Well, today it refused to start at all. Making things even trickier is that the electric motor is on an overload switch that opens after a few minutes of trying, no matter what. I then I have to wander off, wait about 10-15 minutes, and then try again.
Finally, I realized there was nothing for it but to tear the damn thing apart. The trouble with that is I've never fixed a dryer before, so I had to play it by ear. Since we couldn't afford a new one, nor a repair job (which would cost about the SAME as a new one) I didn't see too much risk in the endeavor -- worst case I would still have to buy a wash line and hang it.
An hour later I had pealed off the top and front of the machine and had pulled out the drum (which took up temporary residence in my downstairs bathtub) and was horrified to discover that the entire bottom of the dryer (including the beefy high amperage electric motor) was simply packed with lint. It took another hour of cleaning it out before I could see if the motor would turn over sans drum.
Carefully pulling bits of packed lint the consistency of paper maché, I tried turning the motor manually. With no load on it, it should have spun freely at least a few times -- as it was I was forced to turn it with an adjustable wrench to get it to rotate at all. Not good.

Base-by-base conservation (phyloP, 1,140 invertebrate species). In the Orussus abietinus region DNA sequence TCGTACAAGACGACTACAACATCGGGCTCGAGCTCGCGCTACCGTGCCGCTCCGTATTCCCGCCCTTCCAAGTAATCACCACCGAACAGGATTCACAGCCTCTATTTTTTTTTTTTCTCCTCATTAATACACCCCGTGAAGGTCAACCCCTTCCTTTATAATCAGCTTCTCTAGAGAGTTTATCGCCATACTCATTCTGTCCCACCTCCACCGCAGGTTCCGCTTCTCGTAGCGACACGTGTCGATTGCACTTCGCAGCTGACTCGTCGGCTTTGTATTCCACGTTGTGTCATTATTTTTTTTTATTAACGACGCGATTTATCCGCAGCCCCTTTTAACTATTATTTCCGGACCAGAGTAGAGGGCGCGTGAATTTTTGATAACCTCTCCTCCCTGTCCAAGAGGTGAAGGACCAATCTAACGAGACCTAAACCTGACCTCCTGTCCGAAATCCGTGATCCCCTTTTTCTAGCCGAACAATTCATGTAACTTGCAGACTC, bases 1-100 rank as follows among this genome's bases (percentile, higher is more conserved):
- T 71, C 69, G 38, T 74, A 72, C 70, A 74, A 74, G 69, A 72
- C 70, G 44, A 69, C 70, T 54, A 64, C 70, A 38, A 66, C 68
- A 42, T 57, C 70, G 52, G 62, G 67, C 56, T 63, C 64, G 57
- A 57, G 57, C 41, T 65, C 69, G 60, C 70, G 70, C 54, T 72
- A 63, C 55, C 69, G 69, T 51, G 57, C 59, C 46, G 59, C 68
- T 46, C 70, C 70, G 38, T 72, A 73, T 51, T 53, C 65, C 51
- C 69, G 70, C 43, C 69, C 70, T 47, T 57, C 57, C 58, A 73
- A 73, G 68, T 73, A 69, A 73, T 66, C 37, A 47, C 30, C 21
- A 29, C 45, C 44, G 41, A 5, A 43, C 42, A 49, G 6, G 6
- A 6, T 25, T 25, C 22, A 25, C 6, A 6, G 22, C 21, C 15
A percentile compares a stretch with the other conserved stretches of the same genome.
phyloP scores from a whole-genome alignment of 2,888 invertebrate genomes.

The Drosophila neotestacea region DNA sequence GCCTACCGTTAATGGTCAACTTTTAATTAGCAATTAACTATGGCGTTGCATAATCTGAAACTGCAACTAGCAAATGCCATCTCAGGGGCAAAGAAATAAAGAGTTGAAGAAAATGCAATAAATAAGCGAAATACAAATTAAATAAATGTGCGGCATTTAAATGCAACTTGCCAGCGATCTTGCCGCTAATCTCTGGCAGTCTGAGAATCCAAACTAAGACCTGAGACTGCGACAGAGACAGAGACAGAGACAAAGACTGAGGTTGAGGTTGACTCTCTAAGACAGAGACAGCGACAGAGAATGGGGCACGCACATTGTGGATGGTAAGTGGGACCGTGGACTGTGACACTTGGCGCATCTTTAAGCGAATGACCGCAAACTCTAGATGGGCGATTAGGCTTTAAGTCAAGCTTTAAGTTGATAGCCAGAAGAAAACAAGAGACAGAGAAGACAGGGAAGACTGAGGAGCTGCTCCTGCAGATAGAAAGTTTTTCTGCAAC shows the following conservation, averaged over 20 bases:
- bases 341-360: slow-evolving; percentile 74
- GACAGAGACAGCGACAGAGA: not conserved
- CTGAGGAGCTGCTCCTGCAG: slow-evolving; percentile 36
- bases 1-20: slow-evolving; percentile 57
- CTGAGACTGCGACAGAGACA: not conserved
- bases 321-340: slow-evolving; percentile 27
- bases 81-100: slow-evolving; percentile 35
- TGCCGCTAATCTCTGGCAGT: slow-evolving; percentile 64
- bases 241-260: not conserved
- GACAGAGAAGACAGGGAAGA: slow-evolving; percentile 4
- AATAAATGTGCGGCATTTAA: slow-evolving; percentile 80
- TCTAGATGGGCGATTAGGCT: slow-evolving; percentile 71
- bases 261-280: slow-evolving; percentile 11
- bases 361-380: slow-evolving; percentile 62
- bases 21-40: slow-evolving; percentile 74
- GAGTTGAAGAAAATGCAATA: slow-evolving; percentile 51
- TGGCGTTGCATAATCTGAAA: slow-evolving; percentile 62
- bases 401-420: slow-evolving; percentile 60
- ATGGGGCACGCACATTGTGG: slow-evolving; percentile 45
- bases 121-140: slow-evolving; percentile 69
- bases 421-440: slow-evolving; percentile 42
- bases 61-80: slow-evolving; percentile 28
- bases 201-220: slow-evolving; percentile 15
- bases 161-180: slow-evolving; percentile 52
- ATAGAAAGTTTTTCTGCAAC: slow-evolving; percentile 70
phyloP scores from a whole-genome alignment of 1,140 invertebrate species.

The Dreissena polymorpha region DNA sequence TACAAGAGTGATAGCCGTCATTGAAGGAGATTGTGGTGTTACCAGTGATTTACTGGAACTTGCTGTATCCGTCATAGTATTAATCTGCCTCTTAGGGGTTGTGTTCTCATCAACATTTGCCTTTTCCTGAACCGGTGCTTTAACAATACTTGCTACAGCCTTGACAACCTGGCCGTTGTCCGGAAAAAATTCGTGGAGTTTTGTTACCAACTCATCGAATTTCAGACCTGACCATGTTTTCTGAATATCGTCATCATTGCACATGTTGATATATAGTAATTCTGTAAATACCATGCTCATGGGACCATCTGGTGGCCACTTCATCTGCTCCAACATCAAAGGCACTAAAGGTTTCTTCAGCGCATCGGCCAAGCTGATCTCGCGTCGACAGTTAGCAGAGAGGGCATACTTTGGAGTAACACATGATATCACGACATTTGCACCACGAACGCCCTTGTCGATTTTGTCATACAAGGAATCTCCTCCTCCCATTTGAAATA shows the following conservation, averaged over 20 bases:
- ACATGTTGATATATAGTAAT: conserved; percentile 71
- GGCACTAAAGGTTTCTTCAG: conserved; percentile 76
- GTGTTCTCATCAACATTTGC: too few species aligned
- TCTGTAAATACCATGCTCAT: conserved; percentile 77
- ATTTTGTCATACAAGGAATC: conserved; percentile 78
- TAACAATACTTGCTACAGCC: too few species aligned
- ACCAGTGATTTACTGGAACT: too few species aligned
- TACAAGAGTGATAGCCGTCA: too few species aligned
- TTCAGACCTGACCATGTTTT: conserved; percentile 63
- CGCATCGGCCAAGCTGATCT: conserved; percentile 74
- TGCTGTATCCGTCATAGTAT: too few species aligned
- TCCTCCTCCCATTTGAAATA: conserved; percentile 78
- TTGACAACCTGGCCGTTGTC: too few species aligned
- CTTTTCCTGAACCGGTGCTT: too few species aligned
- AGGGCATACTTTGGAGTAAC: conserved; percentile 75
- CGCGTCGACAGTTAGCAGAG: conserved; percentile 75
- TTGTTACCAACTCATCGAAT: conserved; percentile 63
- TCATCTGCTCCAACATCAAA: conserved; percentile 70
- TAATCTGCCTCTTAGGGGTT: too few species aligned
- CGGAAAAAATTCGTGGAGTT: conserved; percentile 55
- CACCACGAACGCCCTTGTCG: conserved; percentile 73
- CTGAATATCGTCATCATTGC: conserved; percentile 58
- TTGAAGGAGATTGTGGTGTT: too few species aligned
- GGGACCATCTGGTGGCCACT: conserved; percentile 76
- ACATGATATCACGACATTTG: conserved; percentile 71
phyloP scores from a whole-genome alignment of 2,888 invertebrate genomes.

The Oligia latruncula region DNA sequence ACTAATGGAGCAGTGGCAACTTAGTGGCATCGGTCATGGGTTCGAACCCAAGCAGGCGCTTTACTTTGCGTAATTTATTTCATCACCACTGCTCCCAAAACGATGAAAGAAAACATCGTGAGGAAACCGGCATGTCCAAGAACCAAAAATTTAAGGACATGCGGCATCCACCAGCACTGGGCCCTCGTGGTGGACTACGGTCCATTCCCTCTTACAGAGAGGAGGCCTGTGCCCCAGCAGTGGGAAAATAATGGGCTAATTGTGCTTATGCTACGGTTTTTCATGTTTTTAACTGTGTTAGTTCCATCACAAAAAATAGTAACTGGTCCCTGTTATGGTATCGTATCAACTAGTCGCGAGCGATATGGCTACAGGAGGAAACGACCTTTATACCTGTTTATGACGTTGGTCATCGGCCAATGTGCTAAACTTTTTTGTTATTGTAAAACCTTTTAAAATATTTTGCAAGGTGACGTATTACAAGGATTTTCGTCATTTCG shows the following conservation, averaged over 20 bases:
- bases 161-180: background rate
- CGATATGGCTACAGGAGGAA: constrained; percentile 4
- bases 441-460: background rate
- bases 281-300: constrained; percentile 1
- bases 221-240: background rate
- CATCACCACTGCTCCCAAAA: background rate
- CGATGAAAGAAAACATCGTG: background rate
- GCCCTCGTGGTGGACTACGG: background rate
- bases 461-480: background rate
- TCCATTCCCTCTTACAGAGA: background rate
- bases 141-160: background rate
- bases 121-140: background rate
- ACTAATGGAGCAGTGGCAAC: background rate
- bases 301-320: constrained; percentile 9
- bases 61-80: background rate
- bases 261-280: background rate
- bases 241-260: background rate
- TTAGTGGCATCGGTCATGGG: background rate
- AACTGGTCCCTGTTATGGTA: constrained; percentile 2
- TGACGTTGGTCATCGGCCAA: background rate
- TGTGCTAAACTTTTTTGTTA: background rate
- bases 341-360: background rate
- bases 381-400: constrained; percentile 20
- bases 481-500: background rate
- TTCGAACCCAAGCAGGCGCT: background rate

A couple of careful applications of WD-40 (all hail!) on the bearings and careful working of the armature back and forth, and suddenly it began to spin free again. A quick power test had it spinning right back up. Another hour to clean everything out of the blower and heating element (essentially bringing everything back to "new" condition) and to reassemble everything, and (to my own amazement) the bad boy is humming along merrily, at long last drying clothing again. In fact, it's running considerably quieter now.
Yet another strange piece of a much larger puzzle: First, I find myself cooking again, remembering that "Hey, I like to cook... and I kinda do it really well!". Now I tackle a project cold, just like I used to, reverse engineering a complicated piece of hardware until I can figure out a way to fix it. I used to do that sort of thing all the time when I was younger, too.
Of course, it wouldn't have been like the old days if I didn't zap myself at least once. Damn those bare contacts!